We have a Legal System here in BC – but do we have Justice?
On May 27th, 2009, after four years of litigation, BC Supreme Court Justice, Ian Pitfield, awarded $600,000 in damages to my company Susan Heyes Inc. as compensation for business losses caused by the construction of the Canada Line. The appeal of this ruling in my favour was heard April 15th, 2010.
Today, the decision was finally announced contradicting the findings of the lower court.
In upholding this appeal, the legal system has supported the confiscation of individual citizen’s livelihoods by government funded private, for profit ventures. This shocking ruling has failed to protect the rights of citizens, and has failed to uphold justice and fairness in a democratic society.
The Canada Line project was built on the backs of hundreds of blindsided small business people along the Cambie corridor.
The project chose the most disruptive of several methods of construction. This discretionary and confidential decision alone should have negated the defence of Statutory Authority which the Appeal Court Justices used today as the basis for their ruling.
Under the law, the defence of Statutory Authority can only be used when it is proven in court that no other less disruptive method of construction was available. Instead of the devastating cut-and-cover construction, a bored tunnel method was not only available, but it was the basis of all public consultations and years of engineering reports and studies.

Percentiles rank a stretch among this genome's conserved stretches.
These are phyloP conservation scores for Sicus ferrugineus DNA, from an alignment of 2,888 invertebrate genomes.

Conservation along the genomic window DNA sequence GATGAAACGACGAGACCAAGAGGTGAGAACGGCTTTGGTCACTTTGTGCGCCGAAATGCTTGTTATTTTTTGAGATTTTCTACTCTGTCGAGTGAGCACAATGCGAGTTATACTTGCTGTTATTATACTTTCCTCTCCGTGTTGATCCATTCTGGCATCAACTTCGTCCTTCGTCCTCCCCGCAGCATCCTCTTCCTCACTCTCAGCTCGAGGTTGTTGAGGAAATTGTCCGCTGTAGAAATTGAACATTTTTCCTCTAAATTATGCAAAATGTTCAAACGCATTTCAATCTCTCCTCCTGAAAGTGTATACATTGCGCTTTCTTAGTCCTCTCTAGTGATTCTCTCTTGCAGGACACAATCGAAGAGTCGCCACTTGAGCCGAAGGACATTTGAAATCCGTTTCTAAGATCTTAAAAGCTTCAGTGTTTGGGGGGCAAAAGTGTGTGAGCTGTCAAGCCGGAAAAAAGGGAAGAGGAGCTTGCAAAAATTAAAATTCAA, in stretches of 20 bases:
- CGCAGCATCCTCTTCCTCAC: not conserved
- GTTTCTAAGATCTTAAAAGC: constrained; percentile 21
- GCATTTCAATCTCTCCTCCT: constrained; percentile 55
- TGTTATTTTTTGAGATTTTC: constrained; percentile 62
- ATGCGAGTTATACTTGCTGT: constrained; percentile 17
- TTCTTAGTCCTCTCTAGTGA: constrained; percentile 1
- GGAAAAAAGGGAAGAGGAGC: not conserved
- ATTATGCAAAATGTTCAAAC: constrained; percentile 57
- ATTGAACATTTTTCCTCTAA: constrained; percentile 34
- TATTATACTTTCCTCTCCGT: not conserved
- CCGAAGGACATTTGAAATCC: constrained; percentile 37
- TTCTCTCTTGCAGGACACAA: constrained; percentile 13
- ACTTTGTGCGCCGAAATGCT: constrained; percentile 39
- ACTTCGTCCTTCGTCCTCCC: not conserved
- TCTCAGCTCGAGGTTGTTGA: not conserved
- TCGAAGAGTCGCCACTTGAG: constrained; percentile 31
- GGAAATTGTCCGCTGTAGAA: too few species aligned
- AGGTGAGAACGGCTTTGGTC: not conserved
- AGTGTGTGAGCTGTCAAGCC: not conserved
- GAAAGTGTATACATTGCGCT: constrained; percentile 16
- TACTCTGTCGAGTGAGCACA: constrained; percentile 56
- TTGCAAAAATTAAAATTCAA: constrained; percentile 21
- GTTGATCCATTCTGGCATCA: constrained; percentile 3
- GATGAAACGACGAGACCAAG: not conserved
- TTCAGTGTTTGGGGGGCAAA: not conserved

This project was enabled by the strategic use of confidentiality agreements at every stage, leaving citizens and even municipal officials misinformed and out of meaningful consultation. The last minute secret switch from underground bored tunnel to cut-and-cover, was never approved by Vancouver City Council, as a decision making body. They had authorized the City’s Engineering Department to negotiate the agreement that provided access to Vancouver’s streets for the project in a vacuum. The engineers were forced to sign confidentiality agreements that prohibited them from informing their bosses – City Council – of this critical switch.
I question the validity of any contract or agreement that allowed this project to proceed, that was obtained in the absence of the whole truth about the project and its impacts on citizens and small businesses. Compensation should have been factored into the business plan.
I am appalled that our legal system has failed to support the rights of citizens, and has attempted to provide a legal justification for the excessive harm caused by this P3 project. I further wonder how many tens of millions of dollars have been spent to legally defend the project, instead of fairly compensating the victims.
The May 27th 2009 ruling from Justice Pitfield must be upheld by the Supreme Court of Canada. The outcome of this litigation will set a precedent for all small businesses across Canada. The precedent that it sets should be just and fair, and reasonable. When governments use their powers to confiscate value for the common good – individuals must be compensated.
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